Running will always remain a constant in some way, I have no doubts about that.  It is the sole physical activity that I’ve been able to regularly do without losing interest at some point.  So the question is simply what kind of running I want to do.  Perhaps I’d like to enter the mainstream for a while; race some 5Ks, work on my speed and form, and try to start establishing some PRs in the classic distances, working my way up.

On a side note, I believe I’m going to stop my running summaries here.  It’s redundant and too focused on numbers.  I’ll try to insert the link to my RunningAhead training log instead.


3 responses

  1. Craig,

    I don’t think gravitating towards the traditional end of the spectrum in running would be a negative, if you’re out there running and training, enjoying the process, building the base, establishing the discipline- what risk is there really?

    Disciplined road runners are killing it in trail racing, Ian Sharman’s Rocky Raccoon 100 ungodly fast record setting race this past Feb. is testament of the ability for seasoned road runners to cross over fitness onto dirt. In some ways the “mystique” and clout around the established elite in trail running is diminishing as the sport matures and evolves, the exposure of the sport is bringing everyone out of the woodwork, not just the “Krupickas” of the scene putting in ridiculously high volume weeks in the mountains are doing well. I too am in a state of flux, I’m getting out there in the week putting in sporadic mileage, fulfilling my infatuation with kicking up dirt, sweating, finding some solitude, and enjoying the process… but the desire to test and prove to myself that I can be a more comprehensive runner has increased as of late. I want to gravitate to a point in my running where I’m less concerned about finishing the distance from the second I cross the start line as I am about pushing myself to the best of my ability at a given distance.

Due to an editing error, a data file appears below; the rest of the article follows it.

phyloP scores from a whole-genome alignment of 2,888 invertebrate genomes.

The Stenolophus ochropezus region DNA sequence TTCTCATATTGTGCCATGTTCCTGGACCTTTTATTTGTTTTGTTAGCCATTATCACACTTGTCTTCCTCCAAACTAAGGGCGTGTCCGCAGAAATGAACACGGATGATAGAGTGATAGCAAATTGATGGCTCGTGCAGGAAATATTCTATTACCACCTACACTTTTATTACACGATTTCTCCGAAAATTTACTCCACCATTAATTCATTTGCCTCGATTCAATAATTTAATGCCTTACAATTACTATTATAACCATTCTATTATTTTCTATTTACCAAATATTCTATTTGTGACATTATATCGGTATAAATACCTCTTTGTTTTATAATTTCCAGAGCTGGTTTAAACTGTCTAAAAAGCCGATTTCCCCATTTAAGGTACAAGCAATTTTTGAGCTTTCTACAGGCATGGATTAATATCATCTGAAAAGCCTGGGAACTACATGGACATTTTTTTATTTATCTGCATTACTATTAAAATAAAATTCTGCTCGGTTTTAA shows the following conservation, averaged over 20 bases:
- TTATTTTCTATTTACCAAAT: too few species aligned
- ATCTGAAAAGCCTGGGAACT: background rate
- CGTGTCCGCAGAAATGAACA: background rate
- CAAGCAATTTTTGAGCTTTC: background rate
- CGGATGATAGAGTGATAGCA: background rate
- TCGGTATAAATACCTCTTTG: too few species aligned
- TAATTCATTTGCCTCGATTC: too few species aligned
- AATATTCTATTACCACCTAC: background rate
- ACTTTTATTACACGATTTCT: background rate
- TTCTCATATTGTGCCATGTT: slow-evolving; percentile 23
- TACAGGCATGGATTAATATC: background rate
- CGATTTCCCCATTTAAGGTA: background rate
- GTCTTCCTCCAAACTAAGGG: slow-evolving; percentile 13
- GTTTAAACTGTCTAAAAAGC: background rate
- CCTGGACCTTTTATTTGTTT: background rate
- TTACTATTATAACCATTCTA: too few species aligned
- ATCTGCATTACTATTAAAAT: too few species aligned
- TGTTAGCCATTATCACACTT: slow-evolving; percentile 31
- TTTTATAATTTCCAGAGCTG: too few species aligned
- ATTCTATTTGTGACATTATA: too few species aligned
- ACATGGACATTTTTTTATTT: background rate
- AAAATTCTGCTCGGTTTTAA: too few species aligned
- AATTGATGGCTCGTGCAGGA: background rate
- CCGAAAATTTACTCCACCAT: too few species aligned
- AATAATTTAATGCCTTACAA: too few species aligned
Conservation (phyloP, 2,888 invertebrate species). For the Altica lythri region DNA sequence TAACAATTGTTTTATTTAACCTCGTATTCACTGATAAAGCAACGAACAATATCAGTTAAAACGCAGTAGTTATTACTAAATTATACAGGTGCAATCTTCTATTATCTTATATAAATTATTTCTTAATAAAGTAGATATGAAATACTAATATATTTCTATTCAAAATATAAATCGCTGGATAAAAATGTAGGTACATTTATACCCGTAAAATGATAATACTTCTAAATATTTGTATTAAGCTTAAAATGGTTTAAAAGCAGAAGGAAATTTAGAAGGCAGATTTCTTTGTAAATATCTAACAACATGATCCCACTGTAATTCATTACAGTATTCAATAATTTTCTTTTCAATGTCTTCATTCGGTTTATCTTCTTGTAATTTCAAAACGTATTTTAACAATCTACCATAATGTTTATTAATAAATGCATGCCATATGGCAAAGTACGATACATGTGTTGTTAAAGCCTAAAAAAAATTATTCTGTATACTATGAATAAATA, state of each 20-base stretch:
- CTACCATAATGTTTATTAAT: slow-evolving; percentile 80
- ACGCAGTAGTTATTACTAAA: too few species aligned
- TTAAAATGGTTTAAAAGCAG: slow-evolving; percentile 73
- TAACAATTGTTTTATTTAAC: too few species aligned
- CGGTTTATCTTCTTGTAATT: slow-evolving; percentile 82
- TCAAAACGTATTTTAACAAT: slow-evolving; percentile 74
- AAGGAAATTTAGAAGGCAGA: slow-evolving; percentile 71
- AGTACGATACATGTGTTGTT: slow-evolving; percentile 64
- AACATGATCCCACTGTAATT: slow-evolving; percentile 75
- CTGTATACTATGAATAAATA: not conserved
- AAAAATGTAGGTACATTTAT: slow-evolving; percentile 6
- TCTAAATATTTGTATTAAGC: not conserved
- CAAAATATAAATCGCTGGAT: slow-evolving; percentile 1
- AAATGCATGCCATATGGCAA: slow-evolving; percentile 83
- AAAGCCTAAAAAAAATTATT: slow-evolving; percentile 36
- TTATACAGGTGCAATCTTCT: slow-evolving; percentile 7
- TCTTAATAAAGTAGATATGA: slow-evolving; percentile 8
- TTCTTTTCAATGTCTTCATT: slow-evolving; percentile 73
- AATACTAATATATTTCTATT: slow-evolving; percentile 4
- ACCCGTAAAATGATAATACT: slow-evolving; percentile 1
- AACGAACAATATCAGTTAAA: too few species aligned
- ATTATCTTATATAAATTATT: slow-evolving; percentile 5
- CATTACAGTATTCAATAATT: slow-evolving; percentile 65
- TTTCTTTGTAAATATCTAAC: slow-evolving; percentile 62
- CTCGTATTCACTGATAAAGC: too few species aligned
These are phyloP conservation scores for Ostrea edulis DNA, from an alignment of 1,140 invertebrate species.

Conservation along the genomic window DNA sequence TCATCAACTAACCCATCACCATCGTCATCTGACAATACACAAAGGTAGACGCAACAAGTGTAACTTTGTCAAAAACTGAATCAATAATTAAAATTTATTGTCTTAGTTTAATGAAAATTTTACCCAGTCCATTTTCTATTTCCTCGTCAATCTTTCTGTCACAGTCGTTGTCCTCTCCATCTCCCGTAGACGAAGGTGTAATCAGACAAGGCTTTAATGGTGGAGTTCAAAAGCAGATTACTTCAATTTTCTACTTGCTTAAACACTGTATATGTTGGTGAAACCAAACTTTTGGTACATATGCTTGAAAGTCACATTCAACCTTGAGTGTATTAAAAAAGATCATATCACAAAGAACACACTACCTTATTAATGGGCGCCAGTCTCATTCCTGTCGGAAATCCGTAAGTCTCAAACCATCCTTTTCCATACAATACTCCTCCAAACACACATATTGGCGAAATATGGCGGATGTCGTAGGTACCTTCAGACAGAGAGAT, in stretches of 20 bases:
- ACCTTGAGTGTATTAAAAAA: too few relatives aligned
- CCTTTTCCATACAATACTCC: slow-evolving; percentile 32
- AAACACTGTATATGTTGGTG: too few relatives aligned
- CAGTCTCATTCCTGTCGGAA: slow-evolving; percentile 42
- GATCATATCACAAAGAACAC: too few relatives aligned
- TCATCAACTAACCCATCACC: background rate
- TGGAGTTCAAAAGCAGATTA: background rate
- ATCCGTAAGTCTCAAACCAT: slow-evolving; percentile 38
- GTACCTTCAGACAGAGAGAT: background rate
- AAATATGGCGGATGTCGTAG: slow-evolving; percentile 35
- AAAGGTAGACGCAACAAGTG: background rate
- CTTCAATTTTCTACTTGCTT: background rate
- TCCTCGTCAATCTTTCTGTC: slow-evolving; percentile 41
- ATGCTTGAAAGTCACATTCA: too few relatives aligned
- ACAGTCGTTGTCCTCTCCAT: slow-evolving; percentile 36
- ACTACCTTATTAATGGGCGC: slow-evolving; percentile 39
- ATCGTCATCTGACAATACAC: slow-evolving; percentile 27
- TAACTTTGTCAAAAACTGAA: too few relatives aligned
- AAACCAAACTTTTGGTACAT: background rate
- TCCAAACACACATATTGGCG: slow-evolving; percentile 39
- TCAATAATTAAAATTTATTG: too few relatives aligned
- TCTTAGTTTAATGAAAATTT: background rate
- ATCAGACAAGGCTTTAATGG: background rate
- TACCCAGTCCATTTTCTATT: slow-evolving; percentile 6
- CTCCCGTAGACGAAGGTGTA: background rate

If your goal is speed, you definitely know what that requires to get there. Your willingness to jump into something and test the waters is encouraging to me, keep it up yo.

    April 27, 2011 at 9:29 pm

  2. Thanks for the comments dude, it sounds like we’re in similar spaces- you describe it well. Sent an email your way.

    April 27, 2011 at 10:00 pm

  3. Adan

    Ive recently started running rather than walking some of my local trails. I wouldnt call myself a runner, but now, after some really fun and consistent trail runs the past few weeks without misery, I can almost see how i, with enough fun, could become one. i dont know where it leads but for now i’m just enjoying it.

    i enjoy reading about your journey craig, its good to read something real once in a while. I agree with less running stats. looking forward to more about speed vs. distance, frankenbike, chickens and pottery! Keep it comin.

    April 28, 2011 at 9:51 pm